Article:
Open Europe Blog

The Queen delivered her “Queen’s Speech” earlier today – which, for non-UK readers, isn’t her speech at all but rather the government’s, setting out its agenda for the forthcoming year (a rather odd ceremony but good opportunity to see Ken Clarke in a wig if nothing else).

For those interested in the ever-so-opaque EU dimension, the Queen said in passing:

“My Government will seek the approval of Parliament relating to the agreed financial stability mechanism within the euro area.”

And

 “My Government will seek the approval of Parliament on the anticipated accession of Croatia to the European Union.”

The latter won’t be much of an issue – most MPs will play along as further enlargement rightly enjoys buy-in across the political spectrum.

The former is a different story. This relates to the EU treaty change dating back to December 2010, when the Germans managed to get agreement for tweaking the Lisbon’s Treaty Article 136 to allow the eurozone’s permanent bailout fund, the ESM, to be put on a more legally sound footing (at least that’s how Berlin sees it). This treaty change has now finally come up for UK ratification in Parliament. Before carrying on, just to clarify, this is not the EU treaty change that Cameron vetoed in December 2011, and which gave rise to the separate Fiscal Treaty.

The December 2010 agreement didn’t cause a whole lot of fuss at the time, and MPs gave their preliminary approval. Back then, Cameron had far greater control over both events and his own backbenchers. And the UK media was still waking up to the massive – and ongoing – continental political shift unleashed by the euro crisis.

2012 is a different matter altogether.

The ESM won’t actually impact on the UK itself, so the ‘referendum lock’ wouldn’t kick in. However, the treaty change that Cameron vetoed back in December wouldn’t actually have had a direct impact on the UK either – that veto was about getting guarantees that UK interests were protected as the eurozone integrates further, and the rules of the game are effectively changed.

Exactly the same logic could apply to the Treaty change to put the ESM on legal footing. Like the Fiscal Treaty, the ESM will lead to greater integration in the eurozone (indeed, the two go together – see here), so Tory MPs could use the same line of reasoning they did leading up to the December summit in calling for the UK to block the measure, in return for EU concessions. Remember, an EU treaty change is not a change at all until it has been ratified by all member states.

Will they? So far, there are no signs that this issue is fully on MPs’ radar and the UK government prays it will stay that way. But a lot of things to look out for:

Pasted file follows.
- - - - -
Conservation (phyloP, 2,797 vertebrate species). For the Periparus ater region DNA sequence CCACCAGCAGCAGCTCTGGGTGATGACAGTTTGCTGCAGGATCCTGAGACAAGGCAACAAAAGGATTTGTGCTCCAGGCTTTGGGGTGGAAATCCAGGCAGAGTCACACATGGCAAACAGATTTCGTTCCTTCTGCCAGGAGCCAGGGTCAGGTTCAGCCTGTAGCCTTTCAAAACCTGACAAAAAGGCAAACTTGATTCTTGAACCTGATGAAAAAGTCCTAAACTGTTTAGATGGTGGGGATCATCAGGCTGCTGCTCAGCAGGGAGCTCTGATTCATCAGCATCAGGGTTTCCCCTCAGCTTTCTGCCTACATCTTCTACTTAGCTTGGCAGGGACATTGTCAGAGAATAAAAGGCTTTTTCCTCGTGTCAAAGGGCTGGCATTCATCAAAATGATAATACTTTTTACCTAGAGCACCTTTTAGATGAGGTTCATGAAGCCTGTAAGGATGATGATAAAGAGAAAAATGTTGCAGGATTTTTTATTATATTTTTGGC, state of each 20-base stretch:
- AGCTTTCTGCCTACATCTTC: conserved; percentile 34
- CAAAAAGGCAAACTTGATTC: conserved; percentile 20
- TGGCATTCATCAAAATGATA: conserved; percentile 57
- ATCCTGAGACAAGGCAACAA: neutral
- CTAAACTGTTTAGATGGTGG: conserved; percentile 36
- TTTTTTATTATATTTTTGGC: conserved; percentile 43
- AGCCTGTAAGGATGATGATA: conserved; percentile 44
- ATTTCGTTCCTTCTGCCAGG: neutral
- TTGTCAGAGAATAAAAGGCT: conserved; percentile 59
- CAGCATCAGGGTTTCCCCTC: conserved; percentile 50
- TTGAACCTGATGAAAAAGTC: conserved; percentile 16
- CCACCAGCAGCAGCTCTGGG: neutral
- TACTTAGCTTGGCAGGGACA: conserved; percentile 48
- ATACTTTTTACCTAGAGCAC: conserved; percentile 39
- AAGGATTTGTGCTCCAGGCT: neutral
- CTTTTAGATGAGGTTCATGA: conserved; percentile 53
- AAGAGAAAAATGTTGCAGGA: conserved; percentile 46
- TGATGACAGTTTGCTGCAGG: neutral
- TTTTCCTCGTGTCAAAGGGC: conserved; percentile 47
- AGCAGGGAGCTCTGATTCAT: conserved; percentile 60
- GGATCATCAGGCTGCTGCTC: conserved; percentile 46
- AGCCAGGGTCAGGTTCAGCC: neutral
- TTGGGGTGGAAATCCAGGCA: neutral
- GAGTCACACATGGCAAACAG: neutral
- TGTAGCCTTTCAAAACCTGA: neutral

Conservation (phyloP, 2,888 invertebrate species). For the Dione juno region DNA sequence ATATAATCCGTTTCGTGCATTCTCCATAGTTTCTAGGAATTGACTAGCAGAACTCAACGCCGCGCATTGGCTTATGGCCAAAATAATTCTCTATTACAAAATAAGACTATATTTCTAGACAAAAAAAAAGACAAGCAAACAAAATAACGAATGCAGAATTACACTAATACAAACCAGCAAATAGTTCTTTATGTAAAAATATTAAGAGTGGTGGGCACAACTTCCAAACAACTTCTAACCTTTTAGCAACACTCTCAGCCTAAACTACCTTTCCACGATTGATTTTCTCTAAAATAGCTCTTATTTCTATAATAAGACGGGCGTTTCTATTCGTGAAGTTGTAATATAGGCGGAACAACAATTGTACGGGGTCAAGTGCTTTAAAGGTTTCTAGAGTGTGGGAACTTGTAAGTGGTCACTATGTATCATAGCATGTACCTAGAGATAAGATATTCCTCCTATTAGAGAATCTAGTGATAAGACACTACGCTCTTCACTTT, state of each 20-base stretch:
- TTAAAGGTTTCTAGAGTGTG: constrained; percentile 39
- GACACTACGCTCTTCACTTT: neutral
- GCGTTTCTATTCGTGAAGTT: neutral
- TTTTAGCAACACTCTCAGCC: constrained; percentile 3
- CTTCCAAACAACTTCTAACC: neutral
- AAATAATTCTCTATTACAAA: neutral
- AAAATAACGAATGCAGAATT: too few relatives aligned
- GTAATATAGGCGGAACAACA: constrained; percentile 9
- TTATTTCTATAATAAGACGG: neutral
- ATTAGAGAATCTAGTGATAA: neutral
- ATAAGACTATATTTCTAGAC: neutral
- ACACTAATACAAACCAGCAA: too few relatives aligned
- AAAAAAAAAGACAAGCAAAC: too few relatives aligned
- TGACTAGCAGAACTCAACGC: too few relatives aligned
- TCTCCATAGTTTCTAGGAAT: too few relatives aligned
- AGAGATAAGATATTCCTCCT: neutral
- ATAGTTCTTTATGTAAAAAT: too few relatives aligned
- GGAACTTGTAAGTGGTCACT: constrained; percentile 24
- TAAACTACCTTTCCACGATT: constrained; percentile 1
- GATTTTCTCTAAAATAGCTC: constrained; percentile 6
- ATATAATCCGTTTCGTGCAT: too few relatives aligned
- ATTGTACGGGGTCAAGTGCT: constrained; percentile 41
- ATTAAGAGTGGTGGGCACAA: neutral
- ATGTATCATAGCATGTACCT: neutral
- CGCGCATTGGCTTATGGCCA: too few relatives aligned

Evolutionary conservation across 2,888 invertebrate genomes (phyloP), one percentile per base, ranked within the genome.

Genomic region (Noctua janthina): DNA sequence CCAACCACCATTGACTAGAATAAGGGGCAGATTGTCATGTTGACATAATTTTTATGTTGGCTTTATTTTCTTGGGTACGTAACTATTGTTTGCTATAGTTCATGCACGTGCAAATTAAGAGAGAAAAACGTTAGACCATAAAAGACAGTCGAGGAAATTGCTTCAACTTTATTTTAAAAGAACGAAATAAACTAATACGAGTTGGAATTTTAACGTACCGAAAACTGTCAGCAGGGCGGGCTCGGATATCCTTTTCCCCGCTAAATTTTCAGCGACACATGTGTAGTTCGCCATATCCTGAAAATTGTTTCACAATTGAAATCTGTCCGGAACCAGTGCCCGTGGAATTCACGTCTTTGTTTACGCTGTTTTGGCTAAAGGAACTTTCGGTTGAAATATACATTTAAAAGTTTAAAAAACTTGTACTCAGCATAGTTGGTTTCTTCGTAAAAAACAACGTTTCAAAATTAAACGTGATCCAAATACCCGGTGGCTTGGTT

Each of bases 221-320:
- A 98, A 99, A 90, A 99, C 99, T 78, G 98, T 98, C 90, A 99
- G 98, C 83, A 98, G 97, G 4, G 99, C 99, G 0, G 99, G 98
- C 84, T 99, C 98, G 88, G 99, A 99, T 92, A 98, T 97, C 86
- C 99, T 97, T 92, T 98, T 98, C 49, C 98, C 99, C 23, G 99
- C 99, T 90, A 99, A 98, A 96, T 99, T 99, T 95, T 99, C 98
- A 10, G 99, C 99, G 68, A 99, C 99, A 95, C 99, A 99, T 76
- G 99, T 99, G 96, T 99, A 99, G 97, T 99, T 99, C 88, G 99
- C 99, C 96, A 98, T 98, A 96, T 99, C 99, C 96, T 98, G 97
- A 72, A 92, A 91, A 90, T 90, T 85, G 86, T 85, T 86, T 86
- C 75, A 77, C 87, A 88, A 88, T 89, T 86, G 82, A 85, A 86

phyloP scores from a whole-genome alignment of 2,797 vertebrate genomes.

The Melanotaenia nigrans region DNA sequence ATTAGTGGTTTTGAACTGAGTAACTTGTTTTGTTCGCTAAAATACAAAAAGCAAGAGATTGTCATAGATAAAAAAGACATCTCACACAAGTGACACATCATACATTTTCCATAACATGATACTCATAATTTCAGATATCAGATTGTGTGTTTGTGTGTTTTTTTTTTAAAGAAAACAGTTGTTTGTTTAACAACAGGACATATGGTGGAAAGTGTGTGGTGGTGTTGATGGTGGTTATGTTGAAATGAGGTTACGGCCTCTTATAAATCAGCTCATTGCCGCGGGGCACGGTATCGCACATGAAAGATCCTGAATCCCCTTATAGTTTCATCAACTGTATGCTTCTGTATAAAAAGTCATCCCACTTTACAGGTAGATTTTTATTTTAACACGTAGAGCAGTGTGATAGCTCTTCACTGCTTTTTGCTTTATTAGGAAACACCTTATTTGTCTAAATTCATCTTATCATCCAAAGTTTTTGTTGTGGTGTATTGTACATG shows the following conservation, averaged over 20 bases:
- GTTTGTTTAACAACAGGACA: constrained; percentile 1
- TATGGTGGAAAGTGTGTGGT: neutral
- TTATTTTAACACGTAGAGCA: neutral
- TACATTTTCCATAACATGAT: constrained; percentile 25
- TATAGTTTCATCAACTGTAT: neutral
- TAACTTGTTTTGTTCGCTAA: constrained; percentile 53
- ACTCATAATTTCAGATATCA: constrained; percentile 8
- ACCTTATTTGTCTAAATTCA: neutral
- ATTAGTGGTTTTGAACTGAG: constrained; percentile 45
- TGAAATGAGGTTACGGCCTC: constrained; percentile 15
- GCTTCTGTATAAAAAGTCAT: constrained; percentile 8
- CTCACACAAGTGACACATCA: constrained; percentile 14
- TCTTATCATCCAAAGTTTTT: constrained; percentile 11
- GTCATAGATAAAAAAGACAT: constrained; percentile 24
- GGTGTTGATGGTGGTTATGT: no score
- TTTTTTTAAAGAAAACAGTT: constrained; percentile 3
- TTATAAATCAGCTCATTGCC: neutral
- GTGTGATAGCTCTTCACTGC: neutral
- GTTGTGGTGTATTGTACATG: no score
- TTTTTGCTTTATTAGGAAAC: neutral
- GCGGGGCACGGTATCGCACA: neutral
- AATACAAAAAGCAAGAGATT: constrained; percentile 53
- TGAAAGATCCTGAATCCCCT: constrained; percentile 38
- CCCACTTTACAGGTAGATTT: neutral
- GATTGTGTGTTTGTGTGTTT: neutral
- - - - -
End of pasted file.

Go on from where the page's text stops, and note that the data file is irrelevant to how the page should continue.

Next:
• The UK government is likely to sell the measure as a guarantee that it will never again be forced to indirectly contribute to eurozone bailout funds – a few papers have already run with that story. At the same December summit, Britain won a political declaration and an EU decision that the article that forced it to contribute to the EU-wide bailout funds, the EFSM, won’t be used again (Article 122 – for background, see here and here). However, the legal status of this guarantee is uncertain. It is not part of the treaty change itself, and MPs may argue that a guarantee that isn’t anchored in the Treaties could well prove ineffective. After all, the UK has received guarantees before which proved to be pretty worthless (clue: Charter of Fundamental Rights, Working Time Directive). If MPs wake up to the legal ambiguity underpinning the ‘guarantee’ they may ask for something firmer in return for ratifying the treaty change.
  • The timing of the ratification will be crucial, i.e. if it coincides with some cataclysmic event or political row in Europe (there will be a few to choose from), it would make life potentially much more difficult for the UK government. The ratification certainly won’t happen before the summer’ that’s for sure. 
  • Under the current agreement between eurozone leaders, the ESM is supposed to be up and running by 1 July (in parallel with the temporary bailout fund, the EFSF). This is important, because without the ESM in force, the lending capacity of the euro bailout funds will be a lot lower than markets are expecting, meaning more market nervousness, in particular as Spain is struggling.  
  • To make matters even more complicated, the treaty change itself isn’t actually what’s needed to approve the ESM in eurozone countries – for that, eurozone leaders have agreed a separate ‘ESM treaty’ which is now going through national parliaments in the eurozone. As you’d expect, this is by no means plain sailing as the treaty – for obvious reasons related to taxpayers’ cash – is subject to controversy in Germany and the Netherlands, which are still to ratify it. Before the ESM treaty can become operational and lend money to countries and banks, it needs to be approved by eurozone countries accounting for at least 90% of the contributions to the fund (meaning that Germany, France, Italy and Spain have an effective veto).
  • And this is where things get rather bizarre.  Even if all euro countries manage to ratify the ESM treaty, the Germans originally said that they absolutely need the separate EU Treaty change for the ESM to be fully legal. However, since the UK won’t have ratified the EU treaty changes by 1 July, the ESM will be up and running before the ‘vital’ Treaty change designed to make the whole construction legal is actually ratified in national parliaments. In other words, expect another batch of court cases to soon land in the in-tray of the German Constitutional Court in Karlsruhe.

Pretty messy – but then again, we’re talking eurozone politics and EU ‘law’. That one short line in the Queen’s Speech hides so many complications…

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